As I watch the Yankees and Phil Hughes take on the Mariners in Yankee Stadium I can't ignore the one thought that continually screams through my head with Hughes on the mound: THROW A DAMN CURVEBALL!!!
I have intently watched Hughes since his arrival in the big leagues and when he came up I often complained that the Yankees called far too many fastballs for him to be effective. Now I long for those days.
It seems that Hughes fell in love with his fastball last year when he came out of the bullpen firing darts past hitters and he began racking up Ks at an impressive rate. Now however, as a starter he seems to think that he only has two pitches in his repertoire. The first is his fastball, which has been a good pitch and the second has been his cutter, which has been great for him. The only problem is you can't go through an order three-plus times with only two pitches.
Hughes fails to use his curveball or his changeup. While I understand that Hughes would be wary of using his changeup in high leverage situations, I can only wonder why he refuses to throw the curveball.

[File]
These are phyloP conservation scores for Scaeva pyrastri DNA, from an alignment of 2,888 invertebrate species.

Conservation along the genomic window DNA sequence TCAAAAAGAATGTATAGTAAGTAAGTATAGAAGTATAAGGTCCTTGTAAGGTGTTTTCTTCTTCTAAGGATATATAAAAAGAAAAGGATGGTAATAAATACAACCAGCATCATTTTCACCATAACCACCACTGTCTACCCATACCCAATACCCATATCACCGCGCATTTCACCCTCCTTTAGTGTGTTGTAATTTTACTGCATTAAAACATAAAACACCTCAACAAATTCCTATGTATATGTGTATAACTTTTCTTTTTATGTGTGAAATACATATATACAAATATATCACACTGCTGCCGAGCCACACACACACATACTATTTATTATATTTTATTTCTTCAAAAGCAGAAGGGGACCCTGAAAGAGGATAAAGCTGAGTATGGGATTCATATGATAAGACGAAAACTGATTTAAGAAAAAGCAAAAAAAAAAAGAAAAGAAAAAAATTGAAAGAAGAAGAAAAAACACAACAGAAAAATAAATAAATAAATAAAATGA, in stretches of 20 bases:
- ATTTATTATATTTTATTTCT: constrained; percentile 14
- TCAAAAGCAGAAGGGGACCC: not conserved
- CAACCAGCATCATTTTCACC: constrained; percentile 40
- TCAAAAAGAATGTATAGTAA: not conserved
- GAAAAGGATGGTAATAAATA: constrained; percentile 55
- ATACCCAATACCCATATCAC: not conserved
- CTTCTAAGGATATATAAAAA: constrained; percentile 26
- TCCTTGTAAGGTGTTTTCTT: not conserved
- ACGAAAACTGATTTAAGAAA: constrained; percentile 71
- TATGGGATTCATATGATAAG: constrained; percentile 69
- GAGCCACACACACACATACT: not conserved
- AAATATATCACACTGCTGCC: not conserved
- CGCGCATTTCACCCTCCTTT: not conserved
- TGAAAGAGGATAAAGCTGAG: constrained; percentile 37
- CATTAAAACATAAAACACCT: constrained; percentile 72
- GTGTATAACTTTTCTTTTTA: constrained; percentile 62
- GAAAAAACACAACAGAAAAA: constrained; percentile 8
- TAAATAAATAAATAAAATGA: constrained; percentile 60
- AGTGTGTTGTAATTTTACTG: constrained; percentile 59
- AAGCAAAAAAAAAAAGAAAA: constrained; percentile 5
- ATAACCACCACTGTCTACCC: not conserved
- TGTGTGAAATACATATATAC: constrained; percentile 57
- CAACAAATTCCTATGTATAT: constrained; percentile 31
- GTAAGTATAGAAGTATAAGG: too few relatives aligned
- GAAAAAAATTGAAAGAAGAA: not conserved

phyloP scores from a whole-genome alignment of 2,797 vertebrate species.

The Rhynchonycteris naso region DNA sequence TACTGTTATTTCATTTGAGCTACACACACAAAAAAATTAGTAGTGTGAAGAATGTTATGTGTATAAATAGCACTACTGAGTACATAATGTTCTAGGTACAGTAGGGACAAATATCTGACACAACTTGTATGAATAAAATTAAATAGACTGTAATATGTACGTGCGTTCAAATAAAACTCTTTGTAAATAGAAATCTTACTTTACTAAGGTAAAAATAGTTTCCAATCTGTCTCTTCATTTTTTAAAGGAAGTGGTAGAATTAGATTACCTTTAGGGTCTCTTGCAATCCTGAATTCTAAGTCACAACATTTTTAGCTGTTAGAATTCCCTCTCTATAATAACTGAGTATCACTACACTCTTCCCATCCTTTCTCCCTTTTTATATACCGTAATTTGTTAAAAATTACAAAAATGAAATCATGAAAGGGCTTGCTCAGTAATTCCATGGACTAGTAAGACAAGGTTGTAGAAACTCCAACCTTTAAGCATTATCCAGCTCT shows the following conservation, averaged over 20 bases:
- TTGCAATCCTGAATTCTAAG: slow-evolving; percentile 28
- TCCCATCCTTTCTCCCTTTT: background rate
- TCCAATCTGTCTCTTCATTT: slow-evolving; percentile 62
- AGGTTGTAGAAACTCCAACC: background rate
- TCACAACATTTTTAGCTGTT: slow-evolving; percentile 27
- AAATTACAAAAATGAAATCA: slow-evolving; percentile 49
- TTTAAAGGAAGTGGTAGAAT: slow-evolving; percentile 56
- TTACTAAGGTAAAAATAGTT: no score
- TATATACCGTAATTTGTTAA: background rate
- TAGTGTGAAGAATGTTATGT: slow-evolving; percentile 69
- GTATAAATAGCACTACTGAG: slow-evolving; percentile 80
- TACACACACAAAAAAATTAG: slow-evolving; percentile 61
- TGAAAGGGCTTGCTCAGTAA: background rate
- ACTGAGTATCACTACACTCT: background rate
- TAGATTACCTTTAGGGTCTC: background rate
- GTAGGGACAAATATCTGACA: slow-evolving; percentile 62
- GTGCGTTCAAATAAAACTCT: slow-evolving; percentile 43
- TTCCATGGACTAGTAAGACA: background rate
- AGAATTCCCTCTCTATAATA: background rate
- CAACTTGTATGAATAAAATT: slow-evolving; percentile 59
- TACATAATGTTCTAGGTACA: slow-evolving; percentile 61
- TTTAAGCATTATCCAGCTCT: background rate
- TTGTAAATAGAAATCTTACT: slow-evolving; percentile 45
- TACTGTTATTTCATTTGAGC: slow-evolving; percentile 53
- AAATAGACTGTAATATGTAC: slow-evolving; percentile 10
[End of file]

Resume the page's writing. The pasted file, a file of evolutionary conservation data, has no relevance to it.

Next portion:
Over the course of his first six starts Hughes overwhelmed the opposition, winning five games to the tune of a 1.38 ERA with 39 strike outs in 39 innings. Over his next eight, including tonight versus the Mariners, Hughes has a 5.33 ERA and has struck out 42 in 49 innings.
Now the problem with Hughes isn't stuff or location, it's that the opposition has now seen Hughes, and those that haven't have plenty of tape to work off of. Hitters have been fouling off Hughes' best pitches and hammering his cutter when they are looking for it. Take for instance this start against the Mariners, the second worst offensive team in baseball. Hughes threw 85 pitches during his start with 62 of those being cutters and fastballs for 73 percent of his pitches. That is simply too frequent to keep hitters from getting their timing and squaring him up.
Maybe now that Dave Eiland is back somebody can smack Hughes upside the head and tell him to throw a damn curveball or, God forbid, a changeup. But I wont be holding my breath. Maybe when he gets jacked up a few more times he will finally learn his lesson that the name of the game is locating you pitches and changing speeds (See Jamie Moyer).